OxphosPrint - Oxidative Phosphorylation Oxidative...

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Oxidative phosphorylation allows us to move our bodies in many different ways. Oxidative Phosphorylation
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As I type this message, my fingers hit the keyboard keys clearly and accurately while I listen to the latest Bob Dylan record. My eyes focus on the monitor and my heart beats a steady 60 bts/minute while my chest rises and falls in a slow steady rhythm. Life is good. Thanks to the mitochondria , the organelle that is found in all my cells that produces the ATP by the process of oxidative phosphorylation I can appreciate Dylan's music and my muscles throughout my body respond to the motor commands of my brain. The mitochondrion is king! It is the organelle that produces the greatest amount of ATP and more than likely originated as its own bacteria and over millions of years formed a symbiotic relationship with other cells to make the current eukaryote. The mitochondria determine the life or death of cells since it produces so much ATP which powers all of our chemical reactions. Let's take a look at the structure of the mitochondria: Every cell has many mitochondria. Each mitochondrion has two membranes --an outer membrane and an inner membrane. The inner membrane has inward folds, called cristae. The space inside the inner membrane is called the matrix. The matrix contains enzymes for aerobic respiration. The space between the inner membrane and the outer membrane is called the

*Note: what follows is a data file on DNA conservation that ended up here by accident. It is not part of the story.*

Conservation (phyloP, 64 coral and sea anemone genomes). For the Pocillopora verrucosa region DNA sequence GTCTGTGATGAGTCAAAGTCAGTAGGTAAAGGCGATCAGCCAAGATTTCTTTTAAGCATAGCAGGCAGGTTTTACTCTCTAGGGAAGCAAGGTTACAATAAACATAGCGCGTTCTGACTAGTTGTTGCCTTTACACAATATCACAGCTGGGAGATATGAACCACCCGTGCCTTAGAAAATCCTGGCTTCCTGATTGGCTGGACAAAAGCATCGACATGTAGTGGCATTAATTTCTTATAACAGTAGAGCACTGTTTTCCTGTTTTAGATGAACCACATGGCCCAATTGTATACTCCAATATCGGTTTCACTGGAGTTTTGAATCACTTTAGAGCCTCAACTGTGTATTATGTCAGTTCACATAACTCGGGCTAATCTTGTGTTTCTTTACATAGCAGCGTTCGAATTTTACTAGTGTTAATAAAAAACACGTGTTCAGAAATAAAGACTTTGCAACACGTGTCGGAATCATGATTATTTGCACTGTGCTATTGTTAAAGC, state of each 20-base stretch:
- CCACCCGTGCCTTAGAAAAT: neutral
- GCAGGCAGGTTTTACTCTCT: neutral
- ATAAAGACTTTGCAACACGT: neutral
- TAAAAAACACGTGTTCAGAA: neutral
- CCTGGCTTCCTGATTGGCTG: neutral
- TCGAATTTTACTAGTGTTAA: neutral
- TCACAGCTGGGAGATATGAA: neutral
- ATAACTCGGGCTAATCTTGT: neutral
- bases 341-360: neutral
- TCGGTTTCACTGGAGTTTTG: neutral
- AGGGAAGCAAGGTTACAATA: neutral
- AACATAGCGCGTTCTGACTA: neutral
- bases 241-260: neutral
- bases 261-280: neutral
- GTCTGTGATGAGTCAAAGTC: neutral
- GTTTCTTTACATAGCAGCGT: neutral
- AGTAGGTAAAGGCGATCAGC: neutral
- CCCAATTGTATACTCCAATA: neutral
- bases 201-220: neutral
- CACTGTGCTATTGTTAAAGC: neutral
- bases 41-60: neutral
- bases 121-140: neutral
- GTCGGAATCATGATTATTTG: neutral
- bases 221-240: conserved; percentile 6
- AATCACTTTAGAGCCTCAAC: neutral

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intermembrane space. Compare the diagram to the microscopic photograph of a mitochondrion. Try to identify these structures listed in the diagram on the microscopic view of a mitochondrion. What about Fats and Proteins? When we eat food, it is not pure glucose. We also ingest, mechanically breakup and eventually send to our cells, proteins and lipids. Where do these important molecules enter into the various metabolic chains, glycolysis, Krebs Cycle and oxidative phosphorylation to produce energy? Notice in Figure 2, how proteins and lipids also enter into the glycolytic, Krebs Cycle to produce energy. Protein and lipids can be converted into a number of different molecules that enter into the glycolytic or Krebs Cycle. They do not enter into the electron transport or oxidative phosphorylation pathway. Of the molecules that are a pivotal towards taking the energy from food and converting it into ATP, Acetyl-CoA is most important. Acetyl- CoA is the transition molecule from pyruvate to the Krebs Cycle. Proteins and Fats are metabolized into Acetyl CoA which is metabolized in the Krebs
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OxphosPrint - Oxidative Phosphorylation Oxidative...

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